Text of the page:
And, the good news is that they will be doing similar things in the future! Taileigh and Ben are collaborators on an upcoming initiative across the organization, The Changemaker Cohort. The Changemaker Cohort is a year-long experience for youth-adult pairs to make antiracist, social justice changes in their schools. This upcoming year, we will run The Changemaker Cohort internally for Eagle Rock students and staff. Taileigh and Ben will be presenting and facilitating along with members of the Professional Development Team and other students and staff. We will roll out The Changemaker Cohort for pairs across the country in the 2023-24 school year.

TRUE NATURE: The David Sanchez Story (a 2011 graduate from Eagle Rock)

In this inspiring episode, veteran Street Poet David Sanchez remembers his epic journey from the streets of South Central L.A. to the confines of Central Juvenile Hall to the wilderness of the Rocky Mountains and California backcountry to the organic gardens that have become both his passion and his vocation.  As the founder of SEED & SOL ORGANIC GARDENING, David stands today as a living testament to the transformational power of poetry and the natural world.  We hope his story serves to remind you of your own true nature.


“TRUE NATURE: The David Sanchez Story”

is a production of Street Poets Inc. (

• Hosted by Art Quiros

• Produced by Chris Henrikson

• Editing & Sound Design by Art Quiros

• Interview with David Sanchez

• Original Poetry & Music by David Sanchez: this episode features original poems and songs including but not limited to: “Where was God?” “Home (Where I’m From),” “If You Knew Me,” “Grains of Hope,” “Little Man,” “Running” and “American Me.”  All of these tracks and more are available on Street Poets Inc. albums via SoundCloud and Bandcamp.

• Street Poets “I Got Love” Podcast Theme Music features:

Vocals by BRIA & Taylor Code, Music by Dave Wittman

For more information about David Sanchez’s organic gardening work in the Los Angeles area, follow SEED AND SOL on Instagram.

For more information about Street Poets’ youth outreach programs in the streets, schools and probation facilities of Los Angeles and beyond:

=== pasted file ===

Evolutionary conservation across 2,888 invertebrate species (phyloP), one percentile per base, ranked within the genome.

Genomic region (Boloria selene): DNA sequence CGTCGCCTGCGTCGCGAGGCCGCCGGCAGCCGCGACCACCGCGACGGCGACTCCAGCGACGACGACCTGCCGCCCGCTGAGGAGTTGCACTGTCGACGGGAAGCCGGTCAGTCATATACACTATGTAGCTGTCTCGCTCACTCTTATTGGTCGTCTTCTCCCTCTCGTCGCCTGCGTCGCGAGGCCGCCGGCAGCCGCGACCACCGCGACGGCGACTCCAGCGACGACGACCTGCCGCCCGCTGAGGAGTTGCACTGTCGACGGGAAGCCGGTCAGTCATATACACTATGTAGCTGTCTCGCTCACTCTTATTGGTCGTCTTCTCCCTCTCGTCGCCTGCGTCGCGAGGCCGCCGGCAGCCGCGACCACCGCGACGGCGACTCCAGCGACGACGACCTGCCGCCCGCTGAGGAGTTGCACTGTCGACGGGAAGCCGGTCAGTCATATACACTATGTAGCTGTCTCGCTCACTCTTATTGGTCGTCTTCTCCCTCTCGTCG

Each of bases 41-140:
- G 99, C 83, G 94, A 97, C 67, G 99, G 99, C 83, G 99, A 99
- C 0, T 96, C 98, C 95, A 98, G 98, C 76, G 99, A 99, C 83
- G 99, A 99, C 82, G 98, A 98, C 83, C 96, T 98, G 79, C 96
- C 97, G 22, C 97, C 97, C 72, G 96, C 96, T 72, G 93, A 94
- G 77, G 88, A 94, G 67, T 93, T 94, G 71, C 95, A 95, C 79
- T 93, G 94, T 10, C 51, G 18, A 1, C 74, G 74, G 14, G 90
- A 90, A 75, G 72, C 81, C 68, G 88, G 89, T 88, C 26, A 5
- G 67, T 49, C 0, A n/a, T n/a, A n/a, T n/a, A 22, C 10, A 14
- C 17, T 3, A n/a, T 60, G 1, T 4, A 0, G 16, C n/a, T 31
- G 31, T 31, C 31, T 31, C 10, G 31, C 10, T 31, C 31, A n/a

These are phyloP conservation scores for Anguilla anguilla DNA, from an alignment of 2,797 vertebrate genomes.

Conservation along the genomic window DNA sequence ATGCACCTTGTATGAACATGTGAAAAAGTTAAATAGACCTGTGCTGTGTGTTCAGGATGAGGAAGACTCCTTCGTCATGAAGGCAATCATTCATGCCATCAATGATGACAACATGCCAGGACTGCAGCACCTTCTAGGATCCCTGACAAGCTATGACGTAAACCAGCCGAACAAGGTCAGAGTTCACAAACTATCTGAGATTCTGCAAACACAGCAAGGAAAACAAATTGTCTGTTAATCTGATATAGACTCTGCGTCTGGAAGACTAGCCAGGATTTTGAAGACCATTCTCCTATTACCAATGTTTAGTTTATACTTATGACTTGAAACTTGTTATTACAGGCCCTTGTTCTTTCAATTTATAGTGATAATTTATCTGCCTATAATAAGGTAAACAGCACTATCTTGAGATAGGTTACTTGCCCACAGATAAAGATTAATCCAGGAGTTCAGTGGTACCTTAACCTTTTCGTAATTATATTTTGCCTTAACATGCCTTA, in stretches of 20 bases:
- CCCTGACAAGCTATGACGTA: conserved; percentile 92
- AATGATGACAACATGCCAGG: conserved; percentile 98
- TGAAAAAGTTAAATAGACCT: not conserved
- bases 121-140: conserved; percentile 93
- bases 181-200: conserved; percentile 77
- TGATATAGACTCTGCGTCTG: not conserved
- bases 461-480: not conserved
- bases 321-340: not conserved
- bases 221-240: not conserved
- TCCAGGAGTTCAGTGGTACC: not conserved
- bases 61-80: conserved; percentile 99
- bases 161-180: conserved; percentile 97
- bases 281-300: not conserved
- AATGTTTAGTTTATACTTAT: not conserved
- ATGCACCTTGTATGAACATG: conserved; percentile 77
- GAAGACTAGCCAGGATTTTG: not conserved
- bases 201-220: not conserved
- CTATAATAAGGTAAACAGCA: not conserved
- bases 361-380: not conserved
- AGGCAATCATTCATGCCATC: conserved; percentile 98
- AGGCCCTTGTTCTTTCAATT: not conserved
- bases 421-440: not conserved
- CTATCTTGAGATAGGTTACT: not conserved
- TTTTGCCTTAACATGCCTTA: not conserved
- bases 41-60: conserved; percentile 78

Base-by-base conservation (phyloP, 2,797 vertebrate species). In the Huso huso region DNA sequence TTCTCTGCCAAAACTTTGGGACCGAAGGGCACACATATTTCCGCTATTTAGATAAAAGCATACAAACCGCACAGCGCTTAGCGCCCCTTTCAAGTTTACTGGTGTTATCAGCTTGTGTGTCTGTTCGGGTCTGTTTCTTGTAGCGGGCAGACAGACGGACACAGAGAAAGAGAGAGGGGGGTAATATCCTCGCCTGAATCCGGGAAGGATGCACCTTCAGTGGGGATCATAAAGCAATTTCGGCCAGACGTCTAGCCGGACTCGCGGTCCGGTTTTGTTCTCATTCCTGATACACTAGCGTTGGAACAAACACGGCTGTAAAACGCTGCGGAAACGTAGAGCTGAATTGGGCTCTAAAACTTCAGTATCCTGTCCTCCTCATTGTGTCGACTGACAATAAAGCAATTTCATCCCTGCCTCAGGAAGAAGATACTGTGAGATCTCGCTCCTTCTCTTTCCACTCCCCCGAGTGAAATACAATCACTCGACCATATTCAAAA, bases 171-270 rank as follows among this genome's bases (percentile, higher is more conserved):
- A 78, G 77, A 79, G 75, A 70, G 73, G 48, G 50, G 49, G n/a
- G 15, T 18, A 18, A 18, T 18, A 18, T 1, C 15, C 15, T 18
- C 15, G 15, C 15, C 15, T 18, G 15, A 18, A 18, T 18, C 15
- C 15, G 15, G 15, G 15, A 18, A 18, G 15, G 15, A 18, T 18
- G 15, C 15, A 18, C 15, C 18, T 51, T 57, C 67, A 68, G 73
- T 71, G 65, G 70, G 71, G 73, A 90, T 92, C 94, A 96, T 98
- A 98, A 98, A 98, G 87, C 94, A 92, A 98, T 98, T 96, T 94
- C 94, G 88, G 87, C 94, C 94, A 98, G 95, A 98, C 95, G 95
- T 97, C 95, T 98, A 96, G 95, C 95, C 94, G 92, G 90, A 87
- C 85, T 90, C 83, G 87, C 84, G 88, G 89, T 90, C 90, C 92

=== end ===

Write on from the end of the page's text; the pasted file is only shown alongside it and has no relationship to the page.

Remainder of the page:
Estes Park Trail Gazette – Riverside Chat features “Why I Love America”

The second in a new series of storytelling presentations featured five Estes Park residents sharing their thoughts on the theme “Why I Love America.” The five talks took place in Performance Park on Tuesday, July 13. The Everyday Estes Riverside Chats are an initiative of the Estes Valley Resiliency Collaborative. The speakers for this chat were gathered with the help of the Estes Park Nonprofit Resource Center.

Carlos Perez and Elizabeth Rivera

Perez and Rivera work as house parents at Eagle Rock School in Estes Park. Carlos is from Venezuela and Rivera is from Peru.

Perez’ father brought the family to Miami to escape from the Communist regime gaining power in his home country.

“This is my second home and has been my country for 25 years,” Perez said.

In 2017, Perez went to renew his green card and got caught in a legal mess. He was detained for 185 days and threatened with deportation.

“In detention, I spent my time helping immigrants from places like Guatemala and Honduras learn English,” Perez explained. “My son would come visit me and asked if I was in a uniform, did that make me a bad guy. It was difficult.”

With legal help, Perez was able to get out of detention and is now on his way to becoming a U.S. citizen. On Tuesday night, he was sporting a shirt that said “Freedom.”

Rivera described their experience as house parents as, “a beautiful experience. As an immigrant, I have been adapting to a new culture and customs. I have helped some families experiencing some of the same challenges I am. It’s been rewarding to support students and see how they change.”

Rivera left her home country for new opportunities and has been a U.S. citizen for 27 years.

Cameron Peak Fire Update

As you may be aware, the largest forest fire in Colorado history, the Cameron Peak Fire, is burning just north of our campus.  At this time, the campus is safe and we are hopeful that the fire doesn’t take a turn south in our direction.  Yesterday, the fire flared up with high winds and dry conditions.  This activity was visible from campus and is the closest the fire has been to us, though it is still a safe distance away.  If you are familiar with the area, you’ll recognize the communities of Glen Haven, Storm Mountain, and the Retreat.  Those communities have been evacuated but as of this morning, the fire has not moved into those spaces.  The fire started in August and we’ve been monitoring it from the start.  If you are interested, you can follow the fire updates on Facebook by searching for “Cameron Peak Fire” and on the Larimer County Website here.